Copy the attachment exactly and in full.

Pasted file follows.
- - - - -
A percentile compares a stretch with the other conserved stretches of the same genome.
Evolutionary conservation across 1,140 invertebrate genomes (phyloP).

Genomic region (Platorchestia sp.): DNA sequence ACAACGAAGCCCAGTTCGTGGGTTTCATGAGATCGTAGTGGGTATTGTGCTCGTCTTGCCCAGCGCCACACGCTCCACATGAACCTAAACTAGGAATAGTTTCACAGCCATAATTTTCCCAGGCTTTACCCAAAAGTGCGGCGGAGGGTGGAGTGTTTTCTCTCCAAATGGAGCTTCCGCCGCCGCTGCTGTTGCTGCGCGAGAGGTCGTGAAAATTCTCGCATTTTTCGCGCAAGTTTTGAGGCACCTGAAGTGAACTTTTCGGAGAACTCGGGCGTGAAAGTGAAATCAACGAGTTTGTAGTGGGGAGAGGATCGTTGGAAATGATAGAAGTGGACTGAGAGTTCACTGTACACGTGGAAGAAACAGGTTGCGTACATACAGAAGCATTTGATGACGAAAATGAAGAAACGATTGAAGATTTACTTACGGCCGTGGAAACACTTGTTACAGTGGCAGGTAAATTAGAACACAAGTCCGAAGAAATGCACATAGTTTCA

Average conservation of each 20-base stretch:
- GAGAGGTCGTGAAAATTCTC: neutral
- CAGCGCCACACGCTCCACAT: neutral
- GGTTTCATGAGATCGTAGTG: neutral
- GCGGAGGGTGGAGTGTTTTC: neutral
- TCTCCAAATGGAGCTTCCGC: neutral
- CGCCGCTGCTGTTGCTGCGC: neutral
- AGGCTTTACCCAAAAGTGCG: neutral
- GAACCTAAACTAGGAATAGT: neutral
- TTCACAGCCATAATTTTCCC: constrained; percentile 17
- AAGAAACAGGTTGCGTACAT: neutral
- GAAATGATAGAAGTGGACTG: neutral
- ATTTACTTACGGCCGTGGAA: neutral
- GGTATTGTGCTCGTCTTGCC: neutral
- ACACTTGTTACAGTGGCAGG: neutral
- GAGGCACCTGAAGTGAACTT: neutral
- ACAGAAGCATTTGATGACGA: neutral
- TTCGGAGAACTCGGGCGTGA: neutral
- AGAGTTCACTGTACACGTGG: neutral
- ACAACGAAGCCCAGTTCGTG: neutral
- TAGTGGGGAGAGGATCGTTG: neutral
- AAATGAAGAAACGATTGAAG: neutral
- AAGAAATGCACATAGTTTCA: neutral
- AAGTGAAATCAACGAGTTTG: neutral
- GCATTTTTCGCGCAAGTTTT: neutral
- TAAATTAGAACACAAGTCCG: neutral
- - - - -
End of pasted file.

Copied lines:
A percentile compares a stretch with the other conserved stretches of the same genome.
Evolutionary conservation across 1,140 invertebrate genomes (phyloP).

Genomic region (Platorchestia sp.): DNA sequence ACAACGAAGCCCAGTTCGTGGGTTTCATGAGATCGTAGTGGGTATTGTGCTCGTCTTGCCCAGCGCCACACGCTCCACATGAACCTAAACTAGGAATAGTTTCACAGCCATAATTTTCCCAGGCTTTACCCAAAAGTGCGGCGGAGGGTGGAGTGTTTTCTCTCCAAATGGAGCTTCCGCCGCCGCTGCTGTTGCTGCGCGAGAGGTCGTGAAAATTCTCGCATTTTTCGCGCAAGTTTTGAGGCACCTGAAGTGAACTTTTCGGAGAACTCGGGCGTGAAAGTGAAATCAACGAGTTTGTAGTGGGGAGAGGATCGTTGGAAATGATAGAAGTGGACTGAGAGTTCACTGTACACGTGGAAGAAACAGGTTGCGTACATACAGAAGCATTTGATGACGAAAATGAAGAAACGATTGAAGATTTACTTACGGCCGTGGAAACACTTGTTACAGTGGCAGGTAAATTAGAACACAAGTCCGAAGAAATGCACATAGTTTCA

Average conservation of each 20-base stretch:
- GAGAGGTCGTGAAAATTCTC: neutral
- CAGCGCCACACGCTCCACAT: neutral
- GGTTTCATGAGATCGTAGTG: neutral
- GCGGAGGGTGGAGTGTTTTC: neutral
- TCTCCAAATGGAGCTTCCGC: neutral
- CGCCGCTGCTGTTGCTGCGC: neutral
- AGGCTTTACCCAAAAGTGCG: neutral
- GAACCTAAACTAGGAATAGT: neutral
- TTCACAGCCATAATTTTCCC: constrained; percentile 17
- AAGAAACAGGTTGCGTACAT: neutral
- GAAATGATAGAAGTGGACTG: neutral
- ATTTACTTACGGCCGTGGAA: neutral
- GGTATTGTGCTCGTCTTGCC: neutral
- ACACTTGTTACAGTGGCAGG: neutral
- GAGGCACCTGAAGTGAACTT: neutral
- ACAGAAGCATTTGATGACGA: neutral
- TTCGGAGAACTCGGGCGTGA: neutral
- AGAGTTCACTGTACACGTGG: neutral
- ACAACGAAGCCCAGTTCGTG: neutral
- TAGTGGGGAGAGGATCGTTG: neutral
- AAATGAAGAAACGATTGAAG: neutral
- AAGAAATGCACATAGTTTCA: neutral
- AAGTGAAATCAACGAGTTTG: neutral
- GCATTTTTCGCGCAAGTTTT: neutral
- TAAATTAGAACACAAGTCCG: neutral